Graduate Summer Scholars
Photos courtesy of Chelsia Douglas, Sahar Tarighi and Dakota H. Stevens November 29, 2023
Graduate students dive into summer community engagement
Last summer, Chelsia Douglas partnered with local nonprofit The Connect to analyze its data-collection methods to help advance its mission of retaining and developing young talent in Delaware, a project that tied to her studies as a doctoral student in the University of Delaware’s Joseph R. Biden, Jr. School of Public Policy and Administration.
Douglas also felt a strong personal connection to The Connect’s mission, so the Alabama native now plans to stay in the area with her young son when she completes her doctorate.
Her transformative experience is similar to those of other graduate students who have participated in summer programs offered through the Community Engagement Initiative (CEI) in the past few years.
The Graduate Community Engagement Summer Scholars and Graduate UD Anti-Racism Initiative Summer Scholars programs provide highly motivated graduate students the opportunity to immerse themselves in community-based or anti-racism projects. The programs were established by Lynette Overby, former CEI director, with funding from the Laffey-McHugh Foundation and UD’s Graduate College.
Scholars receive a stipend of $5,000 to spend 10 weeks in full-time pursuit of research or a creative project.
Sahar Tarighi, master’s candidate in the Department of Art and Design, created two artworks over the summer of 2023 that explore universal themes of human rights, racism, borders and political boundaries.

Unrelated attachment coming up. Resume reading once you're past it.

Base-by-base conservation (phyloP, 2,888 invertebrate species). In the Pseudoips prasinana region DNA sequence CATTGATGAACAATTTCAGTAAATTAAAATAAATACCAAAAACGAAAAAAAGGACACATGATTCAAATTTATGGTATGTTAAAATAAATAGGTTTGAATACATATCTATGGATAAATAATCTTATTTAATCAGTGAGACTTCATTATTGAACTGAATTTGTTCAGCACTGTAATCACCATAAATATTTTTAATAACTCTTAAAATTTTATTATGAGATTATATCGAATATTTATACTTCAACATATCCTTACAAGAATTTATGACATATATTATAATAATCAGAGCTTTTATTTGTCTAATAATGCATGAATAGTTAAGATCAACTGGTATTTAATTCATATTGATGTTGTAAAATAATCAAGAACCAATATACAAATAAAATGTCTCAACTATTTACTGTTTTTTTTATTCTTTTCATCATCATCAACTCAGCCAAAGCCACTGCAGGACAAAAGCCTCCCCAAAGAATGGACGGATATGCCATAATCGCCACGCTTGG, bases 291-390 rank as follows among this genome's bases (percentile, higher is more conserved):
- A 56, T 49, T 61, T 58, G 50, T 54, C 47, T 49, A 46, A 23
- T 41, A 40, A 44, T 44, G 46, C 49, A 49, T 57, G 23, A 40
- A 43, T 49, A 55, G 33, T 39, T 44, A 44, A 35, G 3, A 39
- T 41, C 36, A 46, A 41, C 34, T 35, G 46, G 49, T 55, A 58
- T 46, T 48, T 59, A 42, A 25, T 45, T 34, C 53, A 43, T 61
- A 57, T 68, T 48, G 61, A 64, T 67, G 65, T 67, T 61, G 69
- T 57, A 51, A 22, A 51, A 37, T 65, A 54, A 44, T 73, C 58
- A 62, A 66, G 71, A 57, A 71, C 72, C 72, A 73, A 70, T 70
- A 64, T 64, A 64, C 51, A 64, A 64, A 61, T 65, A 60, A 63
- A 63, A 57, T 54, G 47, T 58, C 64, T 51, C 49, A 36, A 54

Originally from Iranian Kurdistan, Tarighi wanted to bring attention to the plight of kolbars. These Kurdish porters traverse the Zagros Mountains between Iraq and Iran carrying items that are readily available on the Iraqi side of the border, such as appliances, but are sanctioned in Iran. The journey is treacherous and often results in injury or death for the kolbars.
“It’s all talking about land, power and authority figures, patriarchy and monarchy. Stuff that we are struggling with is just universal,” Taghiri said. She aims to serve her people through her art, “to bring more attention, to raise awareness, to amplify their voices.”
Dakota Stevens, a curatorial-track doctoral candidate in art history, also has a goal to raise awareness through engaged scholarship. Stevens’ dissertation is on indigenous-authored murals across North America.
In the course of his research, he identified the need for a searchable archive that maps murals created by indigenous artists.
“There's not a ton of recognition of indigenous muralists,” Stevens said. “My practice is all about working with and engaging the communities.”
In 2022, the summer scholarship program enabled Stevens to create a proof of concept for the site, and he hopes to someday hire programmers to make the site a user-generated platform, allowing artists to submit their own biographies and interpretations of their work.
“It was fantastic for me, as a student in the humanities,” Stevens said. “An immunization awareness campaign … is a fairly easy, discernable level of community engagement. My engagement is much more with the artists and their direct communities.”
“The key to community engagement is not your field of study,” said Leann Moore, CEI’s associate director who oversees student programs. “It is a willingness to engage with community needs.”
Graduate students across disciplines are encouraged to apply for the Graduate Community Engagement Summer Scholars Program or the Graduate UD Anti-Racism Initiative Summer Scholars Program before Jan. 8, 2024. Decisions will be announced on Jan. 30. Questions about the programs can be directed to BlueHensEngage@udel.edu.